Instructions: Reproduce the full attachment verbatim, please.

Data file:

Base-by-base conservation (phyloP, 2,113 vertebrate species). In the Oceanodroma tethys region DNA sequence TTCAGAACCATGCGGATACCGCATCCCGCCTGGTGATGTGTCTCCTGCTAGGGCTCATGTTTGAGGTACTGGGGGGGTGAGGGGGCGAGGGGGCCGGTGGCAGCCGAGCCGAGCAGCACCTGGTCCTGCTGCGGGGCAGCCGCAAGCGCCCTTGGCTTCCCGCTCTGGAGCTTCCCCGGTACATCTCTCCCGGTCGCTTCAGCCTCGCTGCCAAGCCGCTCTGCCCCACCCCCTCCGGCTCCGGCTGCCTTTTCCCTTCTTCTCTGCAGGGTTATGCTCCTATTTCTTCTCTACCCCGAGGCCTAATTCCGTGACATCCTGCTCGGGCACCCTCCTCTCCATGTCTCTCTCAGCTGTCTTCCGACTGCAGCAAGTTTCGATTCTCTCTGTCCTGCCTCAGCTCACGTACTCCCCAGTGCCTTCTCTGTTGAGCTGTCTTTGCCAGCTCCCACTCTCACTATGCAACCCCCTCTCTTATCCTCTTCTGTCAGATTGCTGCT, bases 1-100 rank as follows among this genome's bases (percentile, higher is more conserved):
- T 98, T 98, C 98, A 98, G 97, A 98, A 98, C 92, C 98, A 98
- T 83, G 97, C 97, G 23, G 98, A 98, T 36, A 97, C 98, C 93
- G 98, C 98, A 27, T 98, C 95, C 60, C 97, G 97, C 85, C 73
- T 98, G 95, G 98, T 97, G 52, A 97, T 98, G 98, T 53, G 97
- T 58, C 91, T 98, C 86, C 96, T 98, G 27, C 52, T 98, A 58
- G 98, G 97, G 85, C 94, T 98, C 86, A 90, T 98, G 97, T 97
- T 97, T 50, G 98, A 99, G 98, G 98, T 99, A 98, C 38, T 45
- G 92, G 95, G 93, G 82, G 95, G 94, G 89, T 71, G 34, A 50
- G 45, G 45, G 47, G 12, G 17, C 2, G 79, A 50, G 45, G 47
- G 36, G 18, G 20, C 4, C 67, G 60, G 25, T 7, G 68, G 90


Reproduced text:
Base-by-base conservation (phyloP, 2,113 vertebrate species). In the Oceanodroma tethys region DNA sequence TTCAGAACCATGCGGATACCGCATCCCGCCTGGTGATGTGTCTCCTGCTAGGGCTCATGTTTGAGGTACTGGGGGGGTGAGGGGGCGAGGGGGCCGGTGGCAGCCGAGCCGAGCAGCACCTGGTCCTGCTGCGGGGCAGCCGCAAGCGCCCTTGGCTTCCCGCTCTGGAGCTTCCCCGGTACATCTCTCCCGGTCGCTTCAGCCTCGCTGCCAAGCCGCTCTGCCCCACCCCCTCCGGCTCCGGCTGCCTTTTCCCTTCTTCTCTGCAGGGTTATGCTCCTATTTCTTCTCTACCCCGAGGCCTAATTCCGTGACATCCTGCTCGGGCACCCTCCTCTCCATGTCTCTCTCAGCTGTCTTCCGACTGCAGCAAGTTTCGATTCTCTCTGTCCTGCCTCAGCTCACGTACTCCCCAGTGCCTTCTCTGTTGAGCTGTCTTTGCCAGCTCCCACTCTCACTATGCAACCCCCTCTCTTATCCTCTTCTGTCAGATTGCTGCT, bases 1-100 rank as follows among this genome's bases (percentile, higher is more conserved):
- T 98, T 98, C 98, A 98, G 97, A 98, A 98, C 92, C 98, A 98
- T 83, G 97, C 97, G 23, G 98, A 98, T 36, A 97, C 98, C 93
- G 98, C 98, A 27, T 98, C 95, C 60, C 97, G 97, C 85, C 73
- T 98, G 95, G 98, T 97, G 52, A 97, T 98, G 98, T 53, G 97
- T 58, C 91, T 98, C 86, C 96, T 98, G 27, C 52, T 98, A 58
- G 98, G 97, G 85, C 94, T 98, C 86, A 90, T 98, G 97, T 97
- T 97, T 50, G 98, A 99, G 98, G 98, T 99, A 98, C 38, T 45
- G 92, G 95, G 93, G 82, G 95, G 94, G 89, T 71, G 34, A 50
- G 45, G 45, G 47, G 12, G 17, C 2, G 79, A 50, G 45, G 47
- G 36, G 18, G 20, C 4, C 67, G 60, G 25, T 7, G 68, G 90